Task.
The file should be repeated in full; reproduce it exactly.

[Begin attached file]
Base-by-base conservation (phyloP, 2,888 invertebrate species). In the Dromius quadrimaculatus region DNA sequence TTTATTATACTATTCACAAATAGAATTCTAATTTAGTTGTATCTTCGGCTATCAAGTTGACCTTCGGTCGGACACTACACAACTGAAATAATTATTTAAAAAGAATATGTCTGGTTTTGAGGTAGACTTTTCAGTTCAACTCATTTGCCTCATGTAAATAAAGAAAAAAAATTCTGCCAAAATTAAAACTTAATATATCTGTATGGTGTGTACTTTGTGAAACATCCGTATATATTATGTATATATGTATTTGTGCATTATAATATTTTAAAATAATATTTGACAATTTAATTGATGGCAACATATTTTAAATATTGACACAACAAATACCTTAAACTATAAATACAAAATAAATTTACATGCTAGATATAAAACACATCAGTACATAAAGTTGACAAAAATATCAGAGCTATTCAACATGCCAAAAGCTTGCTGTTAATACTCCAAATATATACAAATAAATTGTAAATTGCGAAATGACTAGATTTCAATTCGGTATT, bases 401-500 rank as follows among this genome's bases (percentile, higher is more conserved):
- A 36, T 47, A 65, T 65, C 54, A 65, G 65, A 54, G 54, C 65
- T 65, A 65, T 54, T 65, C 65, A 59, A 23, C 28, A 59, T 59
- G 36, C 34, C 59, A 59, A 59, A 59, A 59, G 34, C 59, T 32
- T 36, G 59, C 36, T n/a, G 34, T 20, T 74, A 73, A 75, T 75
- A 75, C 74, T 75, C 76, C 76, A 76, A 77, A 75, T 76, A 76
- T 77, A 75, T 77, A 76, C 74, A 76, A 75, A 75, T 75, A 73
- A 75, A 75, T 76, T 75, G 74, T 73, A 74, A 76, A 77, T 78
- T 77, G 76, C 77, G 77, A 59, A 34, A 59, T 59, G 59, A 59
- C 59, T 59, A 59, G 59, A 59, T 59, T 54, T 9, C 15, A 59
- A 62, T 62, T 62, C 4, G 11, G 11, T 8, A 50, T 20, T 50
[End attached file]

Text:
Base-by-base conservation (phyloP, 2,888 invertebrate species). In the Dromius quadrimaculatus region DNA sequence TTTATTATACTATTCACAAATAGAATTCTAATTTAGTTGTATCTTCGGCTATCAAGTTGACCTTCGGTCGGACACTACACAACTGAAATAATTATTTAAAAAGAATATGTCTGGTTTTGAGGTAGACTTTTCAGTTCAACTCATTTGCCTCATGTAAATAAAGAAAAAAAATTCTGCCAAAATTAAAACTTAATATATCTGTATGGTGTGTACTTTGTGAAACATCCGTATATATTATGTATATATGTATTTGTGCATTATAATATTTTAAAATAATATTTGACAATTTAATTGATGGCAACATATTTTAAATATTGACACAACAAATACCTTAAACTATAAATACAAAATAAATTTACATGCTAGATATAAAACACATCAGTACATAAAGTTGACAAAAATATCAGAGCTATTCAACATGCCAAAAGCTTGCTGTTAATACTCCAAATATATACAAATAAATTGTAAATTGCGAAATGACTAGATTTCAATTCGGTATT, bases 401-500 rank as follows among this genome's bases (percentile, higher is more conserved):
- A 36, T 47, A 65, T 65, C 54, A 65, G 65, A 54, G 54, C 65
- T 65, A 65, T 54, T 65, C 65, A 59, A 23, C 28, A 59, T 59
- G 36, C 34, C 59, A 59, A 59, A 59, A 59, G 34, C 59, T 32
- T 36, G 59, C 36, T n/a, G 34, T 20, T 74, A 73, A 75, T 75
- A 75, C 74, T 75, C 76, C 76, A 76, A 77, A 75, T 76, A 76
- T 77, A 75, T 77, A 76, C 74, A 76, A 75, A 75, T 75, A 73
- A 75, A 75, T 76, T 75, G 74, T 73, A 74, A 76, A 77, T 78
- T 77, G 76, C 77, G 77, A 59, A 34, A 59, T 59, G 59, A 59
- C 59, T 59, A 59, G 59, A 59, T 59, T 54, T 9, C 15, A 59
- A 62, T 62, T 62, C 4, G 11, G 11, T 8, A 50, T 20, T 50